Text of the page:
Both Sides in Commerce Recall Claim to Be Victims of Fraud
By Jacqueline García, EGP Staff Writer
A failed recall attempt in the City of Commerce is continuing to generate attention as parties on both side of the issue point blame and claim they are the victims in the ongoing saga.
As previously reported by EGP, the Los Angeles County Registrar-Recorder/County Clerk disqualified hundreds of signatures submitted on each of the recall petitions targeting Commerce City Council members: Tina Baca Del Rio, Ivan Altamirano, Lilia Leon and Joe Aguilar.
Backers needed 25% of the city’s eligible voters, 1,577 signatures, to force a recall: a separate petition was circulated for each council member. The county invalidated approximately 4,000 of the signatures collected, leaving proponents approximately 225 to 500 signatures short on each of the petitions.
During a city council meeting earlier this month, council members accused recall proponents of fraud and asked the city attorney to explore options for holding those responsible accountable.
This is not over, Baca Del Rio said.
At the time, City Attorney Eduardo Olivo told the council the process was ongoing because the proponents had a right to recount and question the county’s disqualifications; a right they exercised on May 8.
Recall proponents were represented at the meeting by Commerce resident Mike Alvarado, a leader of the recall effort; Sylvia Ortiz, a consultant hired by the group to manage the signature gathering process; and Attorney Brad Hertz, a partner in The Sutton Law firm which specializes in political election law and litigation. Commerce City Clerk and Elections Official Lena Shumway was also present.
According to an article posted on the Hews Media Group-Community News website and emailed to EGP, Ortiz “was accused by the Los Angeles County Registrar Recorder of forgery and willfully adding deceased people to the recall petitions, and that the Registrar Recorder will ask the Los Angeles District Attorney to investigate.”
Shumway, Regina Ip, media and communications officer with the L.A. County Registrar Recorder and Hertz, however, all told EGP they could not confirm or recall anyone from the County Registrar’s office making such a statement.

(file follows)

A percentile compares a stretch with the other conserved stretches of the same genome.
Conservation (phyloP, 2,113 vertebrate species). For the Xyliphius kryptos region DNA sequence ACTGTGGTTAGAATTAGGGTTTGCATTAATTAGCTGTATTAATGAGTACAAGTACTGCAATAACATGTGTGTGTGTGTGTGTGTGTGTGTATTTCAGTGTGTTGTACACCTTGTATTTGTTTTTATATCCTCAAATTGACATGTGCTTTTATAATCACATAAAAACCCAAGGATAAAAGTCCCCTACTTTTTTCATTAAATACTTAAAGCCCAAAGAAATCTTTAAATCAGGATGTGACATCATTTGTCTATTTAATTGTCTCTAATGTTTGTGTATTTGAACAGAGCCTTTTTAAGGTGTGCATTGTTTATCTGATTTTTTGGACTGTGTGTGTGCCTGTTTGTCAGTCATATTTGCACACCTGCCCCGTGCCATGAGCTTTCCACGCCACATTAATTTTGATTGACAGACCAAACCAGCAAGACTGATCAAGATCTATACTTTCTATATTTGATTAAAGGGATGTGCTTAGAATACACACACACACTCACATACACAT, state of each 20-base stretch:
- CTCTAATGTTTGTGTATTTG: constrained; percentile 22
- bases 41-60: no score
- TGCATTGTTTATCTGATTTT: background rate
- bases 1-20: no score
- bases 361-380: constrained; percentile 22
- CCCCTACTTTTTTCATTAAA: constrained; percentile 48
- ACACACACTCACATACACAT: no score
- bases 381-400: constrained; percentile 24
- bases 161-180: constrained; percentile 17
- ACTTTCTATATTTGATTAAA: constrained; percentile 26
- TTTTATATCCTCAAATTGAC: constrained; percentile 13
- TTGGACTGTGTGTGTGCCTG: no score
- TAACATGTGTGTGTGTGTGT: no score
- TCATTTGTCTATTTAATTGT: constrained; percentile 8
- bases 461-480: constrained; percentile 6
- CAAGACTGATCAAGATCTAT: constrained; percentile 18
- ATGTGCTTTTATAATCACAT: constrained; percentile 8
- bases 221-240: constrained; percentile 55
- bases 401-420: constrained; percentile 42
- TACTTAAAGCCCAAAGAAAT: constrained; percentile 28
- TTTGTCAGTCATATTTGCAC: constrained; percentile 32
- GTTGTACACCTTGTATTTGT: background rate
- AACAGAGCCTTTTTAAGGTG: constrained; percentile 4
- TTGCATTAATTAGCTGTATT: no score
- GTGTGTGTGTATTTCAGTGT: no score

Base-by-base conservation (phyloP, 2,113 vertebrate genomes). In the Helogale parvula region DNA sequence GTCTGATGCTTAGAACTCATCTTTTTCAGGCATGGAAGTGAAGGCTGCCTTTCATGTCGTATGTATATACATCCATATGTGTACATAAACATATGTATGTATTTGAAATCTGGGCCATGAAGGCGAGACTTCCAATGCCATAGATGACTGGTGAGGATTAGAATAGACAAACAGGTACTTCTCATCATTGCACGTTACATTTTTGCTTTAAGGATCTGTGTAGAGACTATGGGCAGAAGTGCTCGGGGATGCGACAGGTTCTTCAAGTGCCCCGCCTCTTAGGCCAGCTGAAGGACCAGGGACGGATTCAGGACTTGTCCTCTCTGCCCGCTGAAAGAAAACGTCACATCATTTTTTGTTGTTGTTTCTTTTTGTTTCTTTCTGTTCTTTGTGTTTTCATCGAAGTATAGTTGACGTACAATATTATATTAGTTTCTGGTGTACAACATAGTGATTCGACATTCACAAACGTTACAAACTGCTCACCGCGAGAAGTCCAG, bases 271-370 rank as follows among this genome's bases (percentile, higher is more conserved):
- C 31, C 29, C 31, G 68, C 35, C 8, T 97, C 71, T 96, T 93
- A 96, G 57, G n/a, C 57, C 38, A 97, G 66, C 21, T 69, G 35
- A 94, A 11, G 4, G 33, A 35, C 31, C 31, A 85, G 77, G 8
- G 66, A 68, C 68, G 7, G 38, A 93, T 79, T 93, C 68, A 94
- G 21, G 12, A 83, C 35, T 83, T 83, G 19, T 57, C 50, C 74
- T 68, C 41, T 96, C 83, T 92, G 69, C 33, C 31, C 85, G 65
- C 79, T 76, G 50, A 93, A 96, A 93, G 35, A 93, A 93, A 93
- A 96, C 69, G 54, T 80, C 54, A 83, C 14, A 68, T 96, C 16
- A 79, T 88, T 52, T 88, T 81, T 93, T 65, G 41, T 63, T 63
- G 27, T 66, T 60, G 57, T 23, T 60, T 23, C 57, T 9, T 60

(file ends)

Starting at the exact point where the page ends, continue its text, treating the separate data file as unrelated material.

“Ortiz reportedly admitted to forgeries and adding names of deceased people,” the article alleges.
“The City is not aware of whether or not Ms. Ortiz admitted to any forgeries.” Shumway told EGP via email. “The city did not witness any admissions by Ms. Ortiz during the review by the proponents,” she added.
In an email, Hertz told EGP he does not “recall the Registrar’s office accusing Ms. Ortiz of forgery or willfully adding deceased people’s names or signatures to the recall petitions, and the Registrar’s office did not make such accusations against Ms. Ortiz.” He also clarified “the signature review lasted several hours” and not 40 minutes as the article states. “On the following Monday, I informed the Registrar’s office and the Commerce City Clerk’s office that the proponents had decided not to continue with the signature review process,” Hertz told EGP.
Jaime Valencia, who along with Alvarado spearheaded the recall effort, told EGP the proponents were “shocked” by the county’s findings and asked for a “full investigation into the matter.”
He said Ortiz was hired because she “came highly recommended” and was known for the high profile campaigns she managed in Southeast L.A.” and the East LA Cityhood movement. According to Valencia, Ortiz’s pay was based on the number of signatures collected.